Private equity buyouts catalyze the creative destruction process as measured by both gross job flows and the purchase-and-sale of business establishments.
Do private equity transactions result in job losses or create new employment opportunities? In Private Equity and Employment (NBER Working Paper No. 17399), authors Steven Davis, John Haltiwanger, Ron Jarmin, Josh Lerner, and Javier Miranda analyze data from the U.S. Census Bureau's Longitudinal Business Database for the period 1980 to 2005. They track U.S. private equity transactions at 3,200 target firms and their 150,000 establishments -- that is, specific factories, offices, retail outlets, and other distinct physical locations where business takes place -- before and after acquisition, comparing outcomes at target firms to outcomes at "controls" that are similar in terms of industry, size, age, and prior growth.
The authors find that relative to a control group, employment at target establishments declines 3 percent over the two years following a buyout and 6 percent over five years. The job losses are concentrated among public-to-private buyouts and among transactions involving firms in the service and retail sectors: the largest employment losses occur at firms engaged in retail trade.
In contrast, independently owned firms exhibit large employment gains relative to the controls in the wake of buyouts, mainly because they undertake more acquisitions. There are more private equity buyouts of independent firms than public-to-private transactions, and they account for a larger share of jobs.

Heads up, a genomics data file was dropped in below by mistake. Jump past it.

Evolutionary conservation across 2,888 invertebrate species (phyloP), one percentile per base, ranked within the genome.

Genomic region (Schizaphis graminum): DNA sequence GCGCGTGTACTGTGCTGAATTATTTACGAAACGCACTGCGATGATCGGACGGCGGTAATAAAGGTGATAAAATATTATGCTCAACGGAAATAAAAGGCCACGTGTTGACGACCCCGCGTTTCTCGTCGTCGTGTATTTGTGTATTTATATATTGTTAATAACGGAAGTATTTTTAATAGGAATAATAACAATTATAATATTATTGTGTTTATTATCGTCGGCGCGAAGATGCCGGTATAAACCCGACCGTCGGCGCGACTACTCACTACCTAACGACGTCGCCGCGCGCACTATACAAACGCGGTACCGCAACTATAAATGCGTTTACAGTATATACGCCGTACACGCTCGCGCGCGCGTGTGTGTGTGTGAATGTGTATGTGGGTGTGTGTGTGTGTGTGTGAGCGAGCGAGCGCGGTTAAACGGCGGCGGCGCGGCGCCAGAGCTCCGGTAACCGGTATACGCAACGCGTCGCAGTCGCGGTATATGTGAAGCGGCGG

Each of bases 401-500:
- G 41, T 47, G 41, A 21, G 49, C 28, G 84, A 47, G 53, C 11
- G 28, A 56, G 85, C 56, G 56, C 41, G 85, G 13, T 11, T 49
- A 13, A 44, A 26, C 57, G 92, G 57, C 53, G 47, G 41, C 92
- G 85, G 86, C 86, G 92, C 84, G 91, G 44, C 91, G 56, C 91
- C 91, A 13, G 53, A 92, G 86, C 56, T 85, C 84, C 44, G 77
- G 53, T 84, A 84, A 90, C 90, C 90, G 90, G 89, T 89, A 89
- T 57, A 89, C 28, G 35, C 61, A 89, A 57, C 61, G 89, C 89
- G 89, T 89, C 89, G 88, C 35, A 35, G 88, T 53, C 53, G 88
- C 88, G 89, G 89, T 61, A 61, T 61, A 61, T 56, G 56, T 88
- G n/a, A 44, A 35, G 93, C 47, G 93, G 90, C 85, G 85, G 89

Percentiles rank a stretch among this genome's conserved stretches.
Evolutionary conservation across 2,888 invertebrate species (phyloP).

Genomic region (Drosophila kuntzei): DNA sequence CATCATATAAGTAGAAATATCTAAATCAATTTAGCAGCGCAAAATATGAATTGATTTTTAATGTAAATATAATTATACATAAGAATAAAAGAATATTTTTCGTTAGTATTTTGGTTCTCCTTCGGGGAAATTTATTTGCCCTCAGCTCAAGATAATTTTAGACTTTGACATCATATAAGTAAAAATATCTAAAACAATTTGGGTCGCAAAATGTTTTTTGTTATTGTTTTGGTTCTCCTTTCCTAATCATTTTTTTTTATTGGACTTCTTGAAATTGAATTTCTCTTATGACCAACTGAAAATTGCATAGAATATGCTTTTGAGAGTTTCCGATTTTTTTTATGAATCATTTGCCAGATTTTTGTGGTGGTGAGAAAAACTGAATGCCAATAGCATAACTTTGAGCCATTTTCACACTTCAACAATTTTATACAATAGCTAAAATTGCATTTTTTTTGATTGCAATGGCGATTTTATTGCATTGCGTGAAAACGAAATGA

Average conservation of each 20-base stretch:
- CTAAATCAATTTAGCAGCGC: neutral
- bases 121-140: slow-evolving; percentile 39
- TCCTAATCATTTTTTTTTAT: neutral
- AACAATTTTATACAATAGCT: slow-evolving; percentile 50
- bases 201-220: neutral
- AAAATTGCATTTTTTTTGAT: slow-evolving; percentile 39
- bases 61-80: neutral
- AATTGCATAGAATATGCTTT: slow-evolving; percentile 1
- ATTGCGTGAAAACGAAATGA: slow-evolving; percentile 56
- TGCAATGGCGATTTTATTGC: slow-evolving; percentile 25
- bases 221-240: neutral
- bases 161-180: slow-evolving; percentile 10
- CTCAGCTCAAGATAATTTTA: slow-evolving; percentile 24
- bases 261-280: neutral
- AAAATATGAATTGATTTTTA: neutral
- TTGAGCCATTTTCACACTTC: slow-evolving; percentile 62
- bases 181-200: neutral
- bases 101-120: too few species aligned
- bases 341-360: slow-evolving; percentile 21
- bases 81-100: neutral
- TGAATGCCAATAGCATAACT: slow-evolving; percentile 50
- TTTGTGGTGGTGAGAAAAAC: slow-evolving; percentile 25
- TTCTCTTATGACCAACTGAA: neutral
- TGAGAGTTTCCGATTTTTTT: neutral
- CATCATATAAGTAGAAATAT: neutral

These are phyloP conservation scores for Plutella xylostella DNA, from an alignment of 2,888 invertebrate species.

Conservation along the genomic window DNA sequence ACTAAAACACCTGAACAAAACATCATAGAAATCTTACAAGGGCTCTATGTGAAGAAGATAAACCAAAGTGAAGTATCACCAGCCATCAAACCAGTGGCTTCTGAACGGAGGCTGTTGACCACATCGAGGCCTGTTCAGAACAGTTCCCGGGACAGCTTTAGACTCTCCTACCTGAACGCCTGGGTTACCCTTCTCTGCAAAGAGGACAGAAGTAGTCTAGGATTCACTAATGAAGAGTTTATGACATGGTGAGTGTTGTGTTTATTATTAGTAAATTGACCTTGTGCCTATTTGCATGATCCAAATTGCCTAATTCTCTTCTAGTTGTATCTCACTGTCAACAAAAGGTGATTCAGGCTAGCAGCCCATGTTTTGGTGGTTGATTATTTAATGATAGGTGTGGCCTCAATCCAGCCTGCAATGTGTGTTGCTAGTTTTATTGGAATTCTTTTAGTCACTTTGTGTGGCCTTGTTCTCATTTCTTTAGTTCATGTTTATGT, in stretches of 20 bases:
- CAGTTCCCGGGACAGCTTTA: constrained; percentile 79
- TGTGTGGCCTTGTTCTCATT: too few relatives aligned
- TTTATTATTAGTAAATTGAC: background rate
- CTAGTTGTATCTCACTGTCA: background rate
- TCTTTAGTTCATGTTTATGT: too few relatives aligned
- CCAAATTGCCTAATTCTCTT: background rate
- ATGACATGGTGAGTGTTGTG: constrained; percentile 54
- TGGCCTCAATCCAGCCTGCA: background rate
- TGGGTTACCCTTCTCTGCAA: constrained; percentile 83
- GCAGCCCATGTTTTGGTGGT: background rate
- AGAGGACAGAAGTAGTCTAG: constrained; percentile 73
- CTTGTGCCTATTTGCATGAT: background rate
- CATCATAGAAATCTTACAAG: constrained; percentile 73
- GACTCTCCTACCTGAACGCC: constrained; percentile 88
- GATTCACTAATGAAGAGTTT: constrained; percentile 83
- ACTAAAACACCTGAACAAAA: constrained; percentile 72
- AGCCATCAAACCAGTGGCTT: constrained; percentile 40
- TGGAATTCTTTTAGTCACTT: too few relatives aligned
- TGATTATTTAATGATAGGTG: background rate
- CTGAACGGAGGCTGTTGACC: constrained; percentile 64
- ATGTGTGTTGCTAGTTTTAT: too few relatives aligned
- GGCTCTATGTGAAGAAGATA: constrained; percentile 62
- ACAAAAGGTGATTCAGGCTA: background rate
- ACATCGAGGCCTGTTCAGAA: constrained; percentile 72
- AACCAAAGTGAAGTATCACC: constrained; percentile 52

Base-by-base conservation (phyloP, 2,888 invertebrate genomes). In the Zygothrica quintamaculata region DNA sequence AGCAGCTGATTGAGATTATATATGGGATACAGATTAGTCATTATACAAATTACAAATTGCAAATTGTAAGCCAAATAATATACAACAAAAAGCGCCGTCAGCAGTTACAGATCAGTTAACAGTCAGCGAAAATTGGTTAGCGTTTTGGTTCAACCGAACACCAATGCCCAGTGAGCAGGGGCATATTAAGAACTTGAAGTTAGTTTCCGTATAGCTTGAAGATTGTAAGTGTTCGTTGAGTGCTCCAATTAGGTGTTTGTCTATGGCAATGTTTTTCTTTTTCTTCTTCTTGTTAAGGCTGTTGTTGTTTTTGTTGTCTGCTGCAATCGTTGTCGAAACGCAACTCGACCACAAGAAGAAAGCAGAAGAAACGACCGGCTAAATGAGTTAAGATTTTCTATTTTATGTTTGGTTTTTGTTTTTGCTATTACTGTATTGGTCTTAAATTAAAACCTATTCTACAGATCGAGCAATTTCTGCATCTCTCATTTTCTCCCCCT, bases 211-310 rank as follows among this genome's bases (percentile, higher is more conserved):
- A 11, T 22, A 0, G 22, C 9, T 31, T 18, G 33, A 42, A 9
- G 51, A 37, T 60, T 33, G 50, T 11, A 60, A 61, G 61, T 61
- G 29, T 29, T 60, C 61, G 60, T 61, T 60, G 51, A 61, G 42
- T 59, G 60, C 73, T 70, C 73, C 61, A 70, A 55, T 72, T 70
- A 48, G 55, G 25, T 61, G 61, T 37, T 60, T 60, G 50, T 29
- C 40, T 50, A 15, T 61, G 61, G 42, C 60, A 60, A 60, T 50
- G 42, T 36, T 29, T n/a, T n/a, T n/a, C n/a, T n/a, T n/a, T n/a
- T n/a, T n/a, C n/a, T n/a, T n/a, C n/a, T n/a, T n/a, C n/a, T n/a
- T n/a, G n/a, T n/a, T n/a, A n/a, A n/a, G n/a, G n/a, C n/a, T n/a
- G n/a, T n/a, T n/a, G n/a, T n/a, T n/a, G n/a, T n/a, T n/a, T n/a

While private equity buyouts accelerate job losses at target firms relative to controls, they also lead to the more rapid creation of new job positions, particularly in the form of new jobs at new establishments. In fact, the sum of gross job losses and gross job gains at target firms exceeds that of the controls by 13.5 percentage points over the two years following a buyout. About 43 percent of the extra job reallocation reflects a more rapid pace of employment adjustments; the rest reflects acquisitions and divestitures. Overall, net relative job losses at target firms are less than 1 percent of initial employment. These findings provide evidence that private equity buyouts catalyze the creative destruction process as measured by both gross job flows and the purchase-and-sale of business establishments.